At all Council meetings one division makes a presentation. The Australian division gave a presentation on the environment in which it operates, the challenges it faces and its plans for the future. The Australian division explained the somewhat crowded market they were operating in, despite being a well-established organisation. The membership structure had changed rapidly in the last 10 years with 30% Chartered Secretaries and a broad spread across sectors. However, the membership was ageing, and the division needed to continue to convince people of their relevance and value. The division was innovative in the delivery of its qualifying programme as well as offering a wide range of short courses on governance, risk management and compliance. Governance and corporate culture were very key issues in Australia at present and this provided a very good platform for the Australian division to progress.
Immediately following the Council meeting in Taipei, the Hong Kong/China division hosted a conference for the emerging company secretaries of Taiwan, with members from the Hong Kong/China division as well as international Council participating as speakers and panellists collaborating with local experts in governance issues common to Taiwan and international jurisdictions. I was honoured to open the conference and to welcome guests from Taiwan and around the world. The one-day conference, which was the first major international corporate governance conference in Taiwan, was attended by over 150 professionals and well received.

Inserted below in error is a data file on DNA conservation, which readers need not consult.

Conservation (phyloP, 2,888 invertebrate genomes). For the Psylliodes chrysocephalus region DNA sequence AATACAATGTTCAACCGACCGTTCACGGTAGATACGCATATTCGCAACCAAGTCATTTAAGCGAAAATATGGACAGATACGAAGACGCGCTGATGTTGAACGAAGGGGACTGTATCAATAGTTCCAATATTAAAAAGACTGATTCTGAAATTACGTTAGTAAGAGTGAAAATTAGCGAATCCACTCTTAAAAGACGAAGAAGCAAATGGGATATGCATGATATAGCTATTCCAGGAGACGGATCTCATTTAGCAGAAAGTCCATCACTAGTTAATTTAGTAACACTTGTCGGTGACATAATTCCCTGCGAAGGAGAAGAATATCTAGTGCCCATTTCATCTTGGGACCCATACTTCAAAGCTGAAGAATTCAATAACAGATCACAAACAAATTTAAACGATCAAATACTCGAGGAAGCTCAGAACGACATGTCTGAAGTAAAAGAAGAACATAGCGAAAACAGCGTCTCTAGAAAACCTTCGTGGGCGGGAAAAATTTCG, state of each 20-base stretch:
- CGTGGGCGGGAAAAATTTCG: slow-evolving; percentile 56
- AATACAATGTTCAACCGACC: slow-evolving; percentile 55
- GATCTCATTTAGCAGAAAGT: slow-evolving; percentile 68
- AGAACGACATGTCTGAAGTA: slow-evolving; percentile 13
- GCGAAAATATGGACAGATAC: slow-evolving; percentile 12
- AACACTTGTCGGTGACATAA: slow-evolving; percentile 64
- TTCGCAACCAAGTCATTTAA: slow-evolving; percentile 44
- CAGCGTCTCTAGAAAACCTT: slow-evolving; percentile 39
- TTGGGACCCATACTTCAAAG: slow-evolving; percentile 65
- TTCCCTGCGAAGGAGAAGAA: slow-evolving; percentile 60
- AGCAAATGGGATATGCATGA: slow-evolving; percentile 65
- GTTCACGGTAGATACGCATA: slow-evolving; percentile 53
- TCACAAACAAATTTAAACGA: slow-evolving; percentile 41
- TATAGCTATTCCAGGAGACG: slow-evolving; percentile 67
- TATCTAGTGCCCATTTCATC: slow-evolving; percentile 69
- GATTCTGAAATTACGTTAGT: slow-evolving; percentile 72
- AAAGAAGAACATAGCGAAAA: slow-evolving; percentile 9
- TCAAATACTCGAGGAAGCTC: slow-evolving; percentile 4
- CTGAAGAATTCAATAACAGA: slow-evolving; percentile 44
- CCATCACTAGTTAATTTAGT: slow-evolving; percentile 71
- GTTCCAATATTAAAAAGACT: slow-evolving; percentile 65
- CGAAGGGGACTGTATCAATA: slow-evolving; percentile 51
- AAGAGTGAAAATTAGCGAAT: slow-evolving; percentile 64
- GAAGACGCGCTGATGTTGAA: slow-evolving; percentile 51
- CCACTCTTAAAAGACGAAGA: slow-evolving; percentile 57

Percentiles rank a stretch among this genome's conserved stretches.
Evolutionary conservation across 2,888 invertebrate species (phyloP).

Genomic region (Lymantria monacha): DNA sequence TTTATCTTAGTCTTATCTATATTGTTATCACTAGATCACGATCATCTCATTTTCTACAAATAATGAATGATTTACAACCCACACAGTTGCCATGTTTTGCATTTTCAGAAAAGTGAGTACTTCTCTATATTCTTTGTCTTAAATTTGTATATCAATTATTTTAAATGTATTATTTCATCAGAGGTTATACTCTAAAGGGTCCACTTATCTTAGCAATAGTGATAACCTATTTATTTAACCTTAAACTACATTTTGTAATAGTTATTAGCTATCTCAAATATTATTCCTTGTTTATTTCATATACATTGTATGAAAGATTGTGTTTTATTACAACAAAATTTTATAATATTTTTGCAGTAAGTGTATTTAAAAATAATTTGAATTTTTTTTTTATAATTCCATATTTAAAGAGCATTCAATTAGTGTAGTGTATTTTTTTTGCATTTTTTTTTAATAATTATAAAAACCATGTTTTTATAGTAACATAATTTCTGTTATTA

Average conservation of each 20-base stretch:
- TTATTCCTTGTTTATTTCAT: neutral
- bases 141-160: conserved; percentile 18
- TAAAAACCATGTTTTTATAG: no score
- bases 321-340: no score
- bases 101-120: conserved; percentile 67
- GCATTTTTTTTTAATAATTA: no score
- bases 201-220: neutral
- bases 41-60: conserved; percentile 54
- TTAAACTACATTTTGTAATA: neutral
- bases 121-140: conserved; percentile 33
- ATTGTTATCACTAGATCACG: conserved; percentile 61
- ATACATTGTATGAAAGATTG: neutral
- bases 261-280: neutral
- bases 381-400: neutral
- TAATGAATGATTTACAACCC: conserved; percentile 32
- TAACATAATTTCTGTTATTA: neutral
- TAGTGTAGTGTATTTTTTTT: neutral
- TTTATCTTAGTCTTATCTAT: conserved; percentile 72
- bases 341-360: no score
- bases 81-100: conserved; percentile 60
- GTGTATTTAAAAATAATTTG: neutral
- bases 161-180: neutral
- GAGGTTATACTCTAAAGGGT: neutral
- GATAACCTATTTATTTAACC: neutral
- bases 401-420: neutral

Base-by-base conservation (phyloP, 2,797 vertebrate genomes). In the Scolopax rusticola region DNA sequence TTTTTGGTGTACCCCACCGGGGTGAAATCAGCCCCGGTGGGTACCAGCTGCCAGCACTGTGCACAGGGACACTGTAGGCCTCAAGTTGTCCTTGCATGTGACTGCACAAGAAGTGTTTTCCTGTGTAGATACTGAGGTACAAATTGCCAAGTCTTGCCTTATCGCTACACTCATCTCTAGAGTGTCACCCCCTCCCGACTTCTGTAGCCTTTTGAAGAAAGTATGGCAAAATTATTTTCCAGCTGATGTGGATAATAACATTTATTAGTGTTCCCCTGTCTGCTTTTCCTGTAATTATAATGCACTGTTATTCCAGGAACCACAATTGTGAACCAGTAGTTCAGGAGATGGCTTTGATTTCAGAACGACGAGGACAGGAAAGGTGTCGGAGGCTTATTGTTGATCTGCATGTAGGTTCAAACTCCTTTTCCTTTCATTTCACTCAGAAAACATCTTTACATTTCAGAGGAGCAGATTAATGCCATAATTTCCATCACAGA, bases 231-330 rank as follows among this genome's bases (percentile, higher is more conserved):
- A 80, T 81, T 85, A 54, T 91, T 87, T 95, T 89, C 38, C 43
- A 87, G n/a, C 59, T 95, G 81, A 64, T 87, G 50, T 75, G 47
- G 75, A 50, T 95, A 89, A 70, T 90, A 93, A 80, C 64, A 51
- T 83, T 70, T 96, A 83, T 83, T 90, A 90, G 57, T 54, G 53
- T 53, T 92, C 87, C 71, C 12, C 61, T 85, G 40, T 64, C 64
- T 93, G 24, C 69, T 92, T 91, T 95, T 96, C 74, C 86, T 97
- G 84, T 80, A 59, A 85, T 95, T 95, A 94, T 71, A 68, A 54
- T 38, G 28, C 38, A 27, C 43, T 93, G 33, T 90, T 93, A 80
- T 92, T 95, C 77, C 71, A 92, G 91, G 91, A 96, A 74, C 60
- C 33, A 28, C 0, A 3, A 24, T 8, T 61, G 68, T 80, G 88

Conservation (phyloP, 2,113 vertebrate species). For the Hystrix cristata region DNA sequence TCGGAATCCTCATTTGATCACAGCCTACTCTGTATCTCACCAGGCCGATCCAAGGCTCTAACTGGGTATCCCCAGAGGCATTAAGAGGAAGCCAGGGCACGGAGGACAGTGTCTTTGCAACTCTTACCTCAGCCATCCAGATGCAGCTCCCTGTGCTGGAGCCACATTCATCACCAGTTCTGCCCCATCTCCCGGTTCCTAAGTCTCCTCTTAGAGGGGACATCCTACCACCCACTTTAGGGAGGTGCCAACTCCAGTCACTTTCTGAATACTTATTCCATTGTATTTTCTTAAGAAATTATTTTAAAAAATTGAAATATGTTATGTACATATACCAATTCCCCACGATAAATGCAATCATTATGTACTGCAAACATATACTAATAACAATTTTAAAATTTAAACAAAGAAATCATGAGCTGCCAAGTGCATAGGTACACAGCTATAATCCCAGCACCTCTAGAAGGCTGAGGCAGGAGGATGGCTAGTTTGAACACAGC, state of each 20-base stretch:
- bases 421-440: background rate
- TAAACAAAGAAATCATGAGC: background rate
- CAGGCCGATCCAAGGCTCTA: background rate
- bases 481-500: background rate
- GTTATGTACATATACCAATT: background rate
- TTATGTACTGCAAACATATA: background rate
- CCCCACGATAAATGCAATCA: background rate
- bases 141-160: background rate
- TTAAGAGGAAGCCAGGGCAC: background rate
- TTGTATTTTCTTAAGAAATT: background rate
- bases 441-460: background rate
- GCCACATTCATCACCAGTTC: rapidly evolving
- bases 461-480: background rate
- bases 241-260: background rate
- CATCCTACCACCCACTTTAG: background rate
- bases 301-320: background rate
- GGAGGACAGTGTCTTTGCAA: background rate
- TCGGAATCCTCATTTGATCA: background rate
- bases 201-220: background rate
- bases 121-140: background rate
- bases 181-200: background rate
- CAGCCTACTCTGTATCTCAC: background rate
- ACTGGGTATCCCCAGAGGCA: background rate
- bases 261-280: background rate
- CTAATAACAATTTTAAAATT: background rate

I would like to thank all my colleagues on the international Council for their hard work and time freely given for the benefit of our membership and in particular to my Vice Presidents Peter Turnbull (Australia) and Jill Parratt (Southern Africa), as well as David Venus (Immediate Past-President), Frank Bush (Chair of PSC) and John Heaton (UKRIAT) who serve on our Executive Committee. We are also appreciative of all those members who serve on divisional councils or sit on branch committees throughout the world. We are grateful to the Director General, Tim Sheehy, as well as our Institute Secretary Simon Osborne and to all of the staff in our nine divisions who have worked so closely with their members to generate support for these recent new initiatives. The March 2019 Council meeting was also the final face-to-face meeting for Simon Osborne who has been the Chief Executive of the UKRIAT division as well as the Institute Secretary for the past eight years. Simon has been a steady hand during a period that has been both challenging, extremely busy but also rewarding and his counsel has been wise and appreciated. We are all grateful for his significant contribution.
Edith Shih FCIS FCS(PE)
9 May 2019